This bill — the Abuse of the Pardon Prevention Act — would aim to prevent the president from abusing the pardon power by pardoning someone in connection with an investigation in which the president or their family member is a target, subject, or witness. It would require the Attorney General to provide all evidence from the federal investigation into the recipient of the pardon to Congress.
- Not enactedThe President has not signed this bill
- The senate has not voted
- The house has not voted
House Committee on the JudiciaryIntroducedApril 18th, 2018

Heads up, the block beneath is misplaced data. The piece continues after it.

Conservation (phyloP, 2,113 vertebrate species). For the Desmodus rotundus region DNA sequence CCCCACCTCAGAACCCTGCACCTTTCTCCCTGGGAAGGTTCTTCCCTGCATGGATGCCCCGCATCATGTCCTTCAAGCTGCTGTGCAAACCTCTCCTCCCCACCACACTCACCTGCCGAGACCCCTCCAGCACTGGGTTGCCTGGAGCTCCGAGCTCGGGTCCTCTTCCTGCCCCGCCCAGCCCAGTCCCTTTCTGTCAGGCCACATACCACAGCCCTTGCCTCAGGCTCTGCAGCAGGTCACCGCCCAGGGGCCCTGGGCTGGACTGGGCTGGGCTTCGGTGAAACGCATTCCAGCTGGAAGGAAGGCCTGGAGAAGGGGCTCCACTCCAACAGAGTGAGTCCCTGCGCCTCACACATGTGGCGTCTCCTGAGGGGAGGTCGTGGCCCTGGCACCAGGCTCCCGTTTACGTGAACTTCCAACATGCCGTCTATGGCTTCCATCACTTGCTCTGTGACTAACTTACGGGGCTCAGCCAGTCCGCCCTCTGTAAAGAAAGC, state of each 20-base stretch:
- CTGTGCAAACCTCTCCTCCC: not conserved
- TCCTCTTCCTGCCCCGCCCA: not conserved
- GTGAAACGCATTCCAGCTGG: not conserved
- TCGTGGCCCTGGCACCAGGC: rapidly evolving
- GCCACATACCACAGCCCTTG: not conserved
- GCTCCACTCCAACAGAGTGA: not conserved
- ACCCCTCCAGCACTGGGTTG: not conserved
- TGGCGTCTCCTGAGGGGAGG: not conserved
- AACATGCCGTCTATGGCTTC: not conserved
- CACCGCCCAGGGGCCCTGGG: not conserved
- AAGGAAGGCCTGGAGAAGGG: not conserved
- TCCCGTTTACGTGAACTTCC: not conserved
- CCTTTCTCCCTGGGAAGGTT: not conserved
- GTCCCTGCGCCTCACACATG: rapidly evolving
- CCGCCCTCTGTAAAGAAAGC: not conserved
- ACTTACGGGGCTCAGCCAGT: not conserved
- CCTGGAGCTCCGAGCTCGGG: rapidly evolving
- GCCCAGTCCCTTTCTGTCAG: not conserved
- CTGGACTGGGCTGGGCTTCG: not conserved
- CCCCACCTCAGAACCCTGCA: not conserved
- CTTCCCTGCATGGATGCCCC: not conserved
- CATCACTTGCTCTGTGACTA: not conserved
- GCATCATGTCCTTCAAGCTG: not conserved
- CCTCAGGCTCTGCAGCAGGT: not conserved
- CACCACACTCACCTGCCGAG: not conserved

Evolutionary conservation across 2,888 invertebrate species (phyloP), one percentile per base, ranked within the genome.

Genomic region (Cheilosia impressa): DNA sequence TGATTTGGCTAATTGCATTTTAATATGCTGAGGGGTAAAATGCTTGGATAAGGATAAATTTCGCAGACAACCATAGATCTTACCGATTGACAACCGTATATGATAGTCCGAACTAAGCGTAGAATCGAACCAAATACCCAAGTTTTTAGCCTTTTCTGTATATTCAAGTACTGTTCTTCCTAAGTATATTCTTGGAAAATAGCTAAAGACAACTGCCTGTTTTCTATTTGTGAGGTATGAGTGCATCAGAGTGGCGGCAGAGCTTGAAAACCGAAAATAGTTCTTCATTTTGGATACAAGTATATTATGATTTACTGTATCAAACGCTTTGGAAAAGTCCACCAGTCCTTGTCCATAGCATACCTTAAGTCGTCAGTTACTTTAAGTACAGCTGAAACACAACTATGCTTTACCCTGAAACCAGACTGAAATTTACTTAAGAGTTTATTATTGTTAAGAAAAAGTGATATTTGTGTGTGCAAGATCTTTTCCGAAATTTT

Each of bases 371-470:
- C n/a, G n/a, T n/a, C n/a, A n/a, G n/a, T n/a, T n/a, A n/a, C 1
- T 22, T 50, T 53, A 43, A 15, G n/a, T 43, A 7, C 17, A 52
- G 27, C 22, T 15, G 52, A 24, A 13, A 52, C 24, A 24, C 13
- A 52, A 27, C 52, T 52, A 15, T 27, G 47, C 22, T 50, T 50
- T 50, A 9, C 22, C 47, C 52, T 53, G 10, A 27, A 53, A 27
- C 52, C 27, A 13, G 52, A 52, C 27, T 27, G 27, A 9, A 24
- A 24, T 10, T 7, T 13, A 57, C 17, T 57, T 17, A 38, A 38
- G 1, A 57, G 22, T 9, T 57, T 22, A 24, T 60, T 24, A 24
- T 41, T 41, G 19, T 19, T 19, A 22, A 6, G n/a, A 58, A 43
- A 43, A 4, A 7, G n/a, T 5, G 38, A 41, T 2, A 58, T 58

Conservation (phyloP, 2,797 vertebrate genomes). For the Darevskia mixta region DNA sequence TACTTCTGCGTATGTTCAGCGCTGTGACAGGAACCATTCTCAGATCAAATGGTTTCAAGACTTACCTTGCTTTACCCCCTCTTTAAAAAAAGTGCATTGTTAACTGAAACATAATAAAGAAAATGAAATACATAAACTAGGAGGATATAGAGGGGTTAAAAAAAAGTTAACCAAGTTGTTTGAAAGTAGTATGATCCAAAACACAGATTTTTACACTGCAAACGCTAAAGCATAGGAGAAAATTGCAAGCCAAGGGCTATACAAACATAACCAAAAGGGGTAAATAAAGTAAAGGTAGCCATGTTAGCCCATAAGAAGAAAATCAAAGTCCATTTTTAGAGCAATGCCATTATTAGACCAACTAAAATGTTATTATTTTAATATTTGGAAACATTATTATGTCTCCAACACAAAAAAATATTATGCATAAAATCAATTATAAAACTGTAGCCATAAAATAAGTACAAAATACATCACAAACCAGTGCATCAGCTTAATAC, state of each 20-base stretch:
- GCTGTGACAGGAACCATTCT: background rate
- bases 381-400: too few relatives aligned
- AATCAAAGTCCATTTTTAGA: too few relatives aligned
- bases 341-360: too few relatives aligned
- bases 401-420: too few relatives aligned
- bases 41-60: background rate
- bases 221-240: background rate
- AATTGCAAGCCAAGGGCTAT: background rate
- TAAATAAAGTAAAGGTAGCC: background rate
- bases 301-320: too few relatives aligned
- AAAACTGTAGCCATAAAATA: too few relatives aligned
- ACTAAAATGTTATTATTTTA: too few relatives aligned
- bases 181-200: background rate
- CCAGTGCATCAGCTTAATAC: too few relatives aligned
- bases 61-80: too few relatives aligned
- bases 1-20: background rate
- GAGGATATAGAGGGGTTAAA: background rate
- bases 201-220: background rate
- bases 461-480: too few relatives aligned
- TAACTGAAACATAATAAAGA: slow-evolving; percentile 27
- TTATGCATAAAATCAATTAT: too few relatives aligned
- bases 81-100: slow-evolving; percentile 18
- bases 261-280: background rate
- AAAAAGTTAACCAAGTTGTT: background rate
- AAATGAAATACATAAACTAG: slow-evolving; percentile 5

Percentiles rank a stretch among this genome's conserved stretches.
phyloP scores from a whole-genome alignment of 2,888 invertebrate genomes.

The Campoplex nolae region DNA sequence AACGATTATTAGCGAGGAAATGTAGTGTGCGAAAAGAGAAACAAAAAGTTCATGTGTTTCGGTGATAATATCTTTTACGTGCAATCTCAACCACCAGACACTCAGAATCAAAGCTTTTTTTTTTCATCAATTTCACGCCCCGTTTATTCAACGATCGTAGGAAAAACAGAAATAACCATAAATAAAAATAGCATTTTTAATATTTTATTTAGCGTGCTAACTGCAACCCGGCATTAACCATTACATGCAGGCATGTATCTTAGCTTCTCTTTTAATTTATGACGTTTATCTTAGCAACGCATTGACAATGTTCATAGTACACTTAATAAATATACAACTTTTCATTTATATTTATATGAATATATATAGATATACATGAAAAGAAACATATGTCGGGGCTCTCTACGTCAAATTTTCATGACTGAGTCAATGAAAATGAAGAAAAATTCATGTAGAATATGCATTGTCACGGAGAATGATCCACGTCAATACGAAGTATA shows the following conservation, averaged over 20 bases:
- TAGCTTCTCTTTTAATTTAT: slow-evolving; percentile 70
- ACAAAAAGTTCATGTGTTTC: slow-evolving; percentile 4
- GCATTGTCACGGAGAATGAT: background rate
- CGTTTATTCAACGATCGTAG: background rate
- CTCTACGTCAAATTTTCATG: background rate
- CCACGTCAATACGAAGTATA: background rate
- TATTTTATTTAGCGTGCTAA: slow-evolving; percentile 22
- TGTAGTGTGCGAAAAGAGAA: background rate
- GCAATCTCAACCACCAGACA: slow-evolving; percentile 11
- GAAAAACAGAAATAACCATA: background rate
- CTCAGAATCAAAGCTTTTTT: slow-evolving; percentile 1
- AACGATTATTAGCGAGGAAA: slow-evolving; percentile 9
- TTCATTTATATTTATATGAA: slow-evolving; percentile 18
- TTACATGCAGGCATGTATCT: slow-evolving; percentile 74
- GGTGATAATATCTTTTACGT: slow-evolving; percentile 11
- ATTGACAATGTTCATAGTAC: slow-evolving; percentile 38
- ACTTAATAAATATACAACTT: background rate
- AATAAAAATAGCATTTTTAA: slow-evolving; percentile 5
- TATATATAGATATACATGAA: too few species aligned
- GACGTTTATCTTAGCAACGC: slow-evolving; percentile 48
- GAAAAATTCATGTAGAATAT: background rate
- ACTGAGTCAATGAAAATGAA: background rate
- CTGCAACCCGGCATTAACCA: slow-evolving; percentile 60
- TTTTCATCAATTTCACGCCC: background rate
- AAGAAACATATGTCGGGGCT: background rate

- house Committees
What is it?
In-Depth: Sponsoring Rep. Adam Schiff (D-CA) introduced this bill to prevent the president from abusing the pardon power for their personal benefit or to obstruct justice:
“President Trump already has signaled that he is willing to use his constitutional powers in order to protect those who remain loyal to him even if they are convicted of obstruction or perjury. By pardoning Scooter Libby.. Trump has sent a clear and unmistakable message to potential witnesses against him or members of his family that: ‘if you have my back, I’ll have yours.’ At a time of constitutional peril, it is incumbent on the Congress to stand up for the rule of law by creating a strong disincentive to the president issuing pardons to protect himself and obstruct ongoing investigations.”
This legislation has the support of 29 cosponsors, all of whom are Democrats.
Summary by Eric Revell(Photo Credit: JTSorrell / iStock)